It was there the whole time. The microphone in the Deli. I had used it time and time again and never really thought about it until the day that my ear-bud, behind the ear sport headphones broke and I was forced to buy a cheap foam padded ear cover job.
I had listened to my “Iron Maiden – Piece Of Mind” tape on the way into work, and on my way back to put my smock on I got pulled into a deli situation. Someone had rung the bell at the deli, and being shorthanded that shift no one was able to come. I stopped to help.
I dumped my backpack and tape player on the table in the prep room, figuring I would go there later and switch up the radio.
I helped out the eager shrimp boat customer and then went to work, leaving my backpack in the relative safety of the prep room. Later, when the coast was clear I stopped back to the prep room and changed the radio. After I listened to the station and made the tuning adjustments and got all the static out, I heard something else. Turns out I had never shut off my tape and I could hear it coming out of my padded headphones. They are tiny little speakers after all.
Now, the microphones we had in several strategic places around the store, including the prep room were the kind you used to find in any grocery store, mounted on a bendable metallic boom with a button you press to turn on the mic, say your announcement “cleanup in aisle 4” or “Rory! Go to the deli please” when the bell rang.
Something like this one. It was weird to ask the cashier at this restaurant if I could take a picture of it, but I couldn’t seem to find anything similar on the internet to my dismay.
The only other one I have seen similar is at a Panera Bread.
As a little gag for Paul and Rory that were working that night I took my headphone and held it to the microphone and pushed the button down.
The sound of Iron Maiden filled the store for about thirty seconds and then I let the button go and shut the tape off and went out front where Paul was working. The look on his face said it all. He was staring up at the speakers smiling and when he saw me he was beaming a smile. Instead of it being funny, Paul realized what I had done and was already seeing in his head nights filled with the playing of tapes like this instead of the radio. We called Rory up front who hadn’t heard anything since he was stocking in the dairy when I tried it and Paul and I went back to the deli.
I showed Paul how I had done it and in no time we had rigged tape to hold the button down and a rubber band to hold my headphone earpiece to the top of the mic, creating a pipeline to play my Walkman over the store speakers.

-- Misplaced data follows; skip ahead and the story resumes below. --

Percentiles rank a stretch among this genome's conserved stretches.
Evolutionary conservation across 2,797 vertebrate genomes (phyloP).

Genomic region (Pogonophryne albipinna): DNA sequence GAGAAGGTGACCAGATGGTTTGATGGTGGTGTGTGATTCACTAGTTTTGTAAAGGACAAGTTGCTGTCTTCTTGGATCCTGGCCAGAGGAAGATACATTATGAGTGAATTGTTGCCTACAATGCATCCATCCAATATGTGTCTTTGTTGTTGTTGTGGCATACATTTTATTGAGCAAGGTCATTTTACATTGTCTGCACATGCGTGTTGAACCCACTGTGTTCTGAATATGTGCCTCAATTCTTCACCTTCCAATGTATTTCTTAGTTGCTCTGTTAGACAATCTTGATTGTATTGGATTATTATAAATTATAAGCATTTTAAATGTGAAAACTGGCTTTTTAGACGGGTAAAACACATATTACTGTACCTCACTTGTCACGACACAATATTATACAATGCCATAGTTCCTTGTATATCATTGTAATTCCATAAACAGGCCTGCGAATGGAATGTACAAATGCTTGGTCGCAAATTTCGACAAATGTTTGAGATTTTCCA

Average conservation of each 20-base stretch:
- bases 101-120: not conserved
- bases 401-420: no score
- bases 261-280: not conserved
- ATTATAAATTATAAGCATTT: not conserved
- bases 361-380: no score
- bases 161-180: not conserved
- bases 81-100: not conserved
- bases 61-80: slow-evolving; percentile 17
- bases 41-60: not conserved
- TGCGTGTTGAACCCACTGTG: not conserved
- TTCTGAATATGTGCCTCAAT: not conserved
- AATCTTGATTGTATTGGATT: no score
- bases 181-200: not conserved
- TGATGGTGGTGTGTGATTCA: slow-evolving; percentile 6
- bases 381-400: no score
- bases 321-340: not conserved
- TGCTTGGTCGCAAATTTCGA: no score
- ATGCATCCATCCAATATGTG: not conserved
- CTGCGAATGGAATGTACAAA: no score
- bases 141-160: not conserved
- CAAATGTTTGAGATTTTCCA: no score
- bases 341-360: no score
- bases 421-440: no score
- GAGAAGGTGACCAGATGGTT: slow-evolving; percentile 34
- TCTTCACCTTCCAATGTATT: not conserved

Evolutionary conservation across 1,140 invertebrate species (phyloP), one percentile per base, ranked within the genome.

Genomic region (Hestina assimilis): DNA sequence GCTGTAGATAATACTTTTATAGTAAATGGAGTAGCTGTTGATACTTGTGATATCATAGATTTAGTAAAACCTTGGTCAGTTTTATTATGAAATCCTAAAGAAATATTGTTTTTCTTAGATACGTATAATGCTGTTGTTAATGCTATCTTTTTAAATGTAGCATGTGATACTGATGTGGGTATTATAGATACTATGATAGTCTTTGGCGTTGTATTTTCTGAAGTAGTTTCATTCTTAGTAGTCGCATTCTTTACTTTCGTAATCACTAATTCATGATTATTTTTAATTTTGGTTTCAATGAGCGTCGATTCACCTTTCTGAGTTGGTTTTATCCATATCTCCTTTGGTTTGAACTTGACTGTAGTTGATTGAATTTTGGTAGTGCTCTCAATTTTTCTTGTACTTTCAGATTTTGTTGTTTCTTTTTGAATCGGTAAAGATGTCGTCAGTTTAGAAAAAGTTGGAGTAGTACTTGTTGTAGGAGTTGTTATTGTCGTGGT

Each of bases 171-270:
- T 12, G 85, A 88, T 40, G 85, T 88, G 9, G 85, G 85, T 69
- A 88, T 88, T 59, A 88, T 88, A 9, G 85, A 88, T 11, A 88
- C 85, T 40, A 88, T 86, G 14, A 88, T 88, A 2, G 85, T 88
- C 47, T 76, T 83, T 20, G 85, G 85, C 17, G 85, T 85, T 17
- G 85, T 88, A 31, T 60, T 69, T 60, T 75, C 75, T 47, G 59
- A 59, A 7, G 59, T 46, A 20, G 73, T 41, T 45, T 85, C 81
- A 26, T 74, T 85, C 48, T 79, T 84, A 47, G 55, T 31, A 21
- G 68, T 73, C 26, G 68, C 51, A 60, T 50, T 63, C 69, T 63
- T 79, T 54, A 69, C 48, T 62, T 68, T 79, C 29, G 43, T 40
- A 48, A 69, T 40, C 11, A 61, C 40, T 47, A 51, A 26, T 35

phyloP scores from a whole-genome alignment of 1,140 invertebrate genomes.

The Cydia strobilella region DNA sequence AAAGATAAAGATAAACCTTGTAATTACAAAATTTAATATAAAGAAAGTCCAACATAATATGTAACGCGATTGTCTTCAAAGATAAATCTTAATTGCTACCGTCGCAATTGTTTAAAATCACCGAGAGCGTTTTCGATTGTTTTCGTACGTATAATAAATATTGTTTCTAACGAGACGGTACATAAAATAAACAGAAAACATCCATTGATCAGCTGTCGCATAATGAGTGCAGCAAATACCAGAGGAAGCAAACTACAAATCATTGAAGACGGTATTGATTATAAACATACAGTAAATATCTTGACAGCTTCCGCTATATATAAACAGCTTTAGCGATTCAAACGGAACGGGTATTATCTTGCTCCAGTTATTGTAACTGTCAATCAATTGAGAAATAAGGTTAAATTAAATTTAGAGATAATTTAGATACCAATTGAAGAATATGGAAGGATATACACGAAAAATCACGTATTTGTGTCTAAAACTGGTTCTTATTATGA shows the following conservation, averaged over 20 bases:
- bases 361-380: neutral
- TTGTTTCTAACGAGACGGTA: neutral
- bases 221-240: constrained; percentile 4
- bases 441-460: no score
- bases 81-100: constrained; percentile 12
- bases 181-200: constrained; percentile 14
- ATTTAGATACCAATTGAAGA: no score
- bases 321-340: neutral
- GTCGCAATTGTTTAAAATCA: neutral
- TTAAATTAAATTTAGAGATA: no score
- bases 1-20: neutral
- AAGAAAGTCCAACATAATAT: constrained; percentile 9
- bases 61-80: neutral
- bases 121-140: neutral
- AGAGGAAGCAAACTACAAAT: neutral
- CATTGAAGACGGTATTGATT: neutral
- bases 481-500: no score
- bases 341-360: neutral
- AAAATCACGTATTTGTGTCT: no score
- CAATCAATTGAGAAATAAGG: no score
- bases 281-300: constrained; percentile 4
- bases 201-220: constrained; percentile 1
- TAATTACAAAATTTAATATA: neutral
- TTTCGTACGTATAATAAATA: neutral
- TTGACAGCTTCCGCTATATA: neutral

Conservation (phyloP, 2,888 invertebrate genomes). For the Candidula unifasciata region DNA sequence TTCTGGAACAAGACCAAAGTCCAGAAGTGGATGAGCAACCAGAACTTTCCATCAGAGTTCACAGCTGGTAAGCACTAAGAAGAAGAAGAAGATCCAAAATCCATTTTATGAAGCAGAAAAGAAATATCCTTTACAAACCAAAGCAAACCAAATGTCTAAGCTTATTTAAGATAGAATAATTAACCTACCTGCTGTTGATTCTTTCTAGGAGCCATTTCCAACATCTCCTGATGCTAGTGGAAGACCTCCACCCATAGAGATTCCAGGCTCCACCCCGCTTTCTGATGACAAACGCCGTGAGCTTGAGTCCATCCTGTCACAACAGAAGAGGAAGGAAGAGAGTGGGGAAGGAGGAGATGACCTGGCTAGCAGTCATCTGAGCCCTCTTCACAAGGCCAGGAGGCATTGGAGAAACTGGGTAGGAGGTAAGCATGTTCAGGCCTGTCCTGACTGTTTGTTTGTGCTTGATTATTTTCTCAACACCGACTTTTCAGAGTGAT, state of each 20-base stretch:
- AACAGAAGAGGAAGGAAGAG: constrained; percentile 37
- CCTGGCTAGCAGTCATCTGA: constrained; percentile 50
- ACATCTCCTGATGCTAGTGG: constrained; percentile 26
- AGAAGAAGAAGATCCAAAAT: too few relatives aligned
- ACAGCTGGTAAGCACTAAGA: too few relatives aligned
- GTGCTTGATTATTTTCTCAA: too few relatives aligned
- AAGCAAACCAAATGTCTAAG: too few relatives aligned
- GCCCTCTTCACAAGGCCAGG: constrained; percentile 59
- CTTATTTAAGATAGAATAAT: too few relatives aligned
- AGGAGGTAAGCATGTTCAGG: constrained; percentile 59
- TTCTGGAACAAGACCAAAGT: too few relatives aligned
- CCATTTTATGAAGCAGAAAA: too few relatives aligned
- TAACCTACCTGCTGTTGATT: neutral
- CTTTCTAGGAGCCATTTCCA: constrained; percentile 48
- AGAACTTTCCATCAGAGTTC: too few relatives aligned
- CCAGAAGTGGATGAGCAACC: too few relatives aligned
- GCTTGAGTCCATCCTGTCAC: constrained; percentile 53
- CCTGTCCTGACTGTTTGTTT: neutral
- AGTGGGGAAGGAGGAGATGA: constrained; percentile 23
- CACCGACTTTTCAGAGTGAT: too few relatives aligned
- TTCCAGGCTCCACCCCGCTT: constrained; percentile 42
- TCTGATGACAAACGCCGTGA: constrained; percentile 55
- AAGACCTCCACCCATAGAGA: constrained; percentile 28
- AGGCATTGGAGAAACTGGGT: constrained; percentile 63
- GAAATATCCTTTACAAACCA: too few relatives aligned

It was paradise. We listened to Iron Maiden, the only tape I had, about 6 times that night.
It was interesting over the next few weeks to see the reactions of people who came in shopping after hours and after shopping for a while picking up on the fact that we were playing albums instead of the radio. They would listen, sometimes tilting their heads up to the ceiling and speakers as if trying to figure it out. The nods and knowing looks that passed to us from shoppers that dug it were cool.
We kept the volume at a reasonable level, we didn’t need some shopper complaining and ruining it for all of us, and we had a very critical acceptance policy for tapes to play. We also didn’t need anyone complaining that they heard swearing in the store and reporting that to the owner or his son.
Every day I worked I brought in about 10 tapes, trying to cover all the moods and possibilities. If you were mopping you didn’t want to listen to Pink Floyd, you wanted something like The Best Of April Wine compilation tape I had made. Facing the aisles was a good time for Floyd. Anytime was a good time for George Thorogood. I played my Couch Flambeau tape once in a while and that got a few strange looks.
If you were working in an area away from the tape player when it got to the end of the tape you could find a nearby microphone and request a “flip” or “another selection please” over the store speakers. It was perfect. I always had a second set of batteries, and plenty of tapes. It was a bit primitive maybe, but we liked it.
On the one occasion where the owner’s son came in to work early, I headed back to the prep room, waited for the current song to end and unwrapped the gear and let the radio engage again. It happened to be in a fade of the radio song and it was not too jarring a transition. He never noticed. I doubt that he would really have had a problem with it, but, you never know.
I really didn’t want to be fired for listening to Talking Heads while I mopped.
The selections that everyone brought in was quite interesting and is worth of mention. Everyone brought something different to the table, none of it was awful. I actually learned a few new bands and turned the group on to a few new ones from what I played. Part of the whole East Side Foods Rock and Roll Grocery Store experience.